Would you like to spend the next few winters in Florida, or elsewhere in the United States, and return to Quebec in the springtime? Here is what you should know so you don’t have to pay taxes in the United States while still keeping your health insurance coverage as a Canadian snowbird.
Before hitting the road or catching a plane, you need to figure out how long you will be away, keeping in mind your previous trips to the United States. If you are ever inspected, American authorities will take into account all of the time you have spent in the States over the last three years.
As a non-resident, American law allows you to spend 182 days (six months) in the United States over three years. In this case, you will not have to declare your income with our southern neighbours.
To come to the same calculation as American authorities, add up the following:
Therefore, if you spend about four months per year in Florida, you add 120 days for this year, 40 for the previous year and 20 for the year before that. With a total of 180 days, you will be right at the limit. Note that even if you are not in the country for a full day, this still counts as an entire day in the calculation.
If you reach or exceed the 182-day limit, note that it is possible to obtain an exemption from the obligation to file a tax return. To do so, you must fill out Form 8840, entitled Closer Connection Exception Statement for Aliens. This form must be completed by June 15 of the current year.
This form aims to prove that you are not a U.S. resident, despite a substantial presence (Substantial Presence Test) in the United States. They will primarily look at your primary residence and where you vote, as well as the country in which your passport and driver’s licence were issued. You will also be asked where your family members reside, where you hold bank accounts and where your vehicles and personal objects are, etc.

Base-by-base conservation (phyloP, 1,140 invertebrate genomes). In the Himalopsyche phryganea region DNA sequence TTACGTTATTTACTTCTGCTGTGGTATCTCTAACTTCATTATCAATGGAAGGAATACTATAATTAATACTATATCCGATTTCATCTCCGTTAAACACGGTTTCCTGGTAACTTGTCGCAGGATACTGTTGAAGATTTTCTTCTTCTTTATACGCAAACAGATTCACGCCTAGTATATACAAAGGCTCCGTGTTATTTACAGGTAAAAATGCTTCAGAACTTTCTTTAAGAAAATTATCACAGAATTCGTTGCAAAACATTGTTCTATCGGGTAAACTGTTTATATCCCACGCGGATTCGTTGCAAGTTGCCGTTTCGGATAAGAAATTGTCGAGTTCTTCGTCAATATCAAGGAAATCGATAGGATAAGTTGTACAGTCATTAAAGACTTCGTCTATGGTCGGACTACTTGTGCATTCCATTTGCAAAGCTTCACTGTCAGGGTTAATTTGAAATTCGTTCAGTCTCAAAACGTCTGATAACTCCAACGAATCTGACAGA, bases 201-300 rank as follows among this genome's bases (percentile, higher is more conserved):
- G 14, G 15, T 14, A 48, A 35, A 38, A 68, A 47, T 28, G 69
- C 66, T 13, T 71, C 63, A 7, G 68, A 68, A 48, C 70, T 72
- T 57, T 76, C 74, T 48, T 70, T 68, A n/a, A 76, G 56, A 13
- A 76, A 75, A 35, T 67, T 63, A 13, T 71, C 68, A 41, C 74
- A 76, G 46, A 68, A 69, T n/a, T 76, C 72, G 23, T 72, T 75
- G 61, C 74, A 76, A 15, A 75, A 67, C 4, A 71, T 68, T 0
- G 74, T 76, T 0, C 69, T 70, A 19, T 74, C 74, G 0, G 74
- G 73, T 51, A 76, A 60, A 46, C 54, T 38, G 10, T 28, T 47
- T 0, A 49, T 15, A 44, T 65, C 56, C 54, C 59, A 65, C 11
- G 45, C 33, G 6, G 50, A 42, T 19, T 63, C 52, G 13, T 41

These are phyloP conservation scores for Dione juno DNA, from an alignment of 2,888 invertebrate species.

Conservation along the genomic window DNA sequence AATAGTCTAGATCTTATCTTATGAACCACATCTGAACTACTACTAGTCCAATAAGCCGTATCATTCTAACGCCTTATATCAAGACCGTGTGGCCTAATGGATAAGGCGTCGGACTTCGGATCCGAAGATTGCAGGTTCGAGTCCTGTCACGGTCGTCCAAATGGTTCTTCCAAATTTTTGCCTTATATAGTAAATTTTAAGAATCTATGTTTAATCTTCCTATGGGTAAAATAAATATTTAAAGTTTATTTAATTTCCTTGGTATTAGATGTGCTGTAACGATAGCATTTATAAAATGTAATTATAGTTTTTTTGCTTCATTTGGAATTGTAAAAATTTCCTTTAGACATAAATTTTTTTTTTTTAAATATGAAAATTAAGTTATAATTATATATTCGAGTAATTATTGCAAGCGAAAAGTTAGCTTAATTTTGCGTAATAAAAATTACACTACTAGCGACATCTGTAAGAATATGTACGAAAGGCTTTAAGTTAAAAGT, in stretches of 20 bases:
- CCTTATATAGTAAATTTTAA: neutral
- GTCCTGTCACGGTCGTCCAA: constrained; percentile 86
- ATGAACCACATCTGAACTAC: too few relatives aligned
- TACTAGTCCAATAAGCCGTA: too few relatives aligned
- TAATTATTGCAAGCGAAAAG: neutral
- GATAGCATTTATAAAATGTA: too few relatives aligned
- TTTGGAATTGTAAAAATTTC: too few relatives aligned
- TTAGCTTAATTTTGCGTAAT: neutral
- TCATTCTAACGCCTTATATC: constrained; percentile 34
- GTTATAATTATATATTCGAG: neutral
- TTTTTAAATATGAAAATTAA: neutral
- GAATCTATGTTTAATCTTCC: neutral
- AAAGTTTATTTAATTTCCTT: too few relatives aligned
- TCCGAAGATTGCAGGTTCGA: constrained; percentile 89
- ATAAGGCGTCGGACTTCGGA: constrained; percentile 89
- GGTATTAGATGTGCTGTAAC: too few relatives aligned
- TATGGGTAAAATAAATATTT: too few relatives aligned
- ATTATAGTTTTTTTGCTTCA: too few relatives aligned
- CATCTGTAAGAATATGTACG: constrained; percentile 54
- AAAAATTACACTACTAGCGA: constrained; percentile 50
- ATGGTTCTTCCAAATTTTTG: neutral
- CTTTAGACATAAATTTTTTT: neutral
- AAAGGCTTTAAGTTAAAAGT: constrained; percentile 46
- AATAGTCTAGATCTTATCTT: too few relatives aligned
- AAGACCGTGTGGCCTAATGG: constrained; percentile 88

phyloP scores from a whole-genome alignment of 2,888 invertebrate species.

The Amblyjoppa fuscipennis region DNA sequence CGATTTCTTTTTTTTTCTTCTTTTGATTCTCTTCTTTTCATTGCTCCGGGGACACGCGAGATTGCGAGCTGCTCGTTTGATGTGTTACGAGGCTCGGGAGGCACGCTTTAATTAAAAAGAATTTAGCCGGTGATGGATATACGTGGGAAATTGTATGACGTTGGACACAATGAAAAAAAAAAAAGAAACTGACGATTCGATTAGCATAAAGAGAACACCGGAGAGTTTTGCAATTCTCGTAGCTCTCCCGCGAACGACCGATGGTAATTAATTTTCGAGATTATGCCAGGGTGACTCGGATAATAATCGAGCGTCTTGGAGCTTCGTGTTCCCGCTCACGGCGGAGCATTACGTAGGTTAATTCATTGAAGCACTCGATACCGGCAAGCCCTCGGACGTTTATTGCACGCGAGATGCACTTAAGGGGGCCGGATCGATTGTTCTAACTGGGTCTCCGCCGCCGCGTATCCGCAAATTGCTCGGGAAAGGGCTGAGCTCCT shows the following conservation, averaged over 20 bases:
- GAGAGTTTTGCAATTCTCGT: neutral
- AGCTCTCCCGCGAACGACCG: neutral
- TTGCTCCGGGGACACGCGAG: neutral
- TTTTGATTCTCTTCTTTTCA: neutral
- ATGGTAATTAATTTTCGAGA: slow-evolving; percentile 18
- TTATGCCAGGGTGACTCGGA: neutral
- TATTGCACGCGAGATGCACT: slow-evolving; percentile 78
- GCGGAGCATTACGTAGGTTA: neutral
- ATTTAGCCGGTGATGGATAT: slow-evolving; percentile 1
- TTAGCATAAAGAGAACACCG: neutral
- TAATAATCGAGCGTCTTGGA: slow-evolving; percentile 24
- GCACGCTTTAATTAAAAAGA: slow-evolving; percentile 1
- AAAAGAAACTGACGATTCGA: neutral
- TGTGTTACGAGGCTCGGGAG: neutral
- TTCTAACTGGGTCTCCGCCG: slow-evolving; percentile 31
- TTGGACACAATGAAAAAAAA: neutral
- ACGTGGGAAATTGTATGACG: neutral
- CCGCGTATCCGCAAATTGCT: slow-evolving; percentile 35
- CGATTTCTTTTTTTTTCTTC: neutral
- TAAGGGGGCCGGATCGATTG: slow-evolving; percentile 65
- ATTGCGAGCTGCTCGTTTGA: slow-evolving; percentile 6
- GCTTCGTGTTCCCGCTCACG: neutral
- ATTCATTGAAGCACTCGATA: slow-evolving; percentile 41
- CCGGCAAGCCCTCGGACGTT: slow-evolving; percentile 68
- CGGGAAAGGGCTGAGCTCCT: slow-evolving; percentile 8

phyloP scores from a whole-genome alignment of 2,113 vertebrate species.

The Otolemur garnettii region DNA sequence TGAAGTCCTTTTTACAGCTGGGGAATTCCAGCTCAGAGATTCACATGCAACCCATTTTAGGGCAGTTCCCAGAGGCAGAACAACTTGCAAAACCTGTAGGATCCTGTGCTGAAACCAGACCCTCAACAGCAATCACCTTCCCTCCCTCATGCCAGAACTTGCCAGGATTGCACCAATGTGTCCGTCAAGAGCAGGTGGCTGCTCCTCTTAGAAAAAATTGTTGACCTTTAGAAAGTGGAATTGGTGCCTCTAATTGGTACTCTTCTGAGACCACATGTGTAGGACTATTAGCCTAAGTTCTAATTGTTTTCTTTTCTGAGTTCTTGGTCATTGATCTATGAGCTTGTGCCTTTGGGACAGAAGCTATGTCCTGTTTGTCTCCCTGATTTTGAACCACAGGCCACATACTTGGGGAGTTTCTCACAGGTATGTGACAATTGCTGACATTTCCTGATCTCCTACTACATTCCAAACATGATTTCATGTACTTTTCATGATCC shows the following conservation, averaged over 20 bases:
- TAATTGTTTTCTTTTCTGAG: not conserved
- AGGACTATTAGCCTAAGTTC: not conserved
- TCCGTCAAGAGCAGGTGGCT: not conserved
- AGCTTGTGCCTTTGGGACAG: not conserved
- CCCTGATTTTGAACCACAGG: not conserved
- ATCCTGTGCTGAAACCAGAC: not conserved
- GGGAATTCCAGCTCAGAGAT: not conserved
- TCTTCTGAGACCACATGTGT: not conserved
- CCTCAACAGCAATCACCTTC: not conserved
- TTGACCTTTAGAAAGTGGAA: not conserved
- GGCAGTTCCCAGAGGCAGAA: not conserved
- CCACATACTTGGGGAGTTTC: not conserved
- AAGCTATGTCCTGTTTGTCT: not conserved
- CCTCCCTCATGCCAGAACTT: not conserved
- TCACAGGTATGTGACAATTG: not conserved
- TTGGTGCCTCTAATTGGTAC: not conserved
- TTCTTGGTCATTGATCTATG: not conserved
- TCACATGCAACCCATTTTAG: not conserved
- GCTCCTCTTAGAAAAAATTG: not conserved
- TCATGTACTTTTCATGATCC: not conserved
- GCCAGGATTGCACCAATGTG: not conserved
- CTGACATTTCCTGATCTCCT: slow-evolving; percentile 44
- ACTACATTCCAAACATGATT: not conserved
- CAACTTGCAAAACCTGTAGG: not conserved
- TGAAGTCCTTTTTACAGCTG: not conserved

If you rent your condo—even to friends from Quebec—you will have to pay an average of 30% of the gross amount of the rent in withholding tax in the United States.
You will also have the option of taxing your net rental income (after deducting eligible expenses, such as your mortgage interest and property taxes). However, this means that you will have to file an income tax return in the United States, even if you are not an U.S. resident. You will then have to report your income earned abroad to Canada. Thanks to a foreign tax credit, you will not be taxed double.
To make the best decisions based on your situation, speak with a specialist.
As long as you are not abroad for more than 182 days per year, you will not lose your Quebec health insurance coverage, so you can stock up on American dollars and take off with total peace of mind. Additionally, stays of 21 days or less are not included in the calculation.
If your vacation outside of Quebec lasts 183 days or longer, you must inform the Régie de l’assurance maladie by completing a form to try to keep your eligibility. If the decision is made to continue your coverage, you will be able to benefit from services covered in part, and sometimes in entirely, outside of Quebec.
To spend your winter under the sun and return to Quebec worry-free, be aware of the calculation of days spent abroad and what options are available to you. Once everything is in place, you can pack your suitcase and go.
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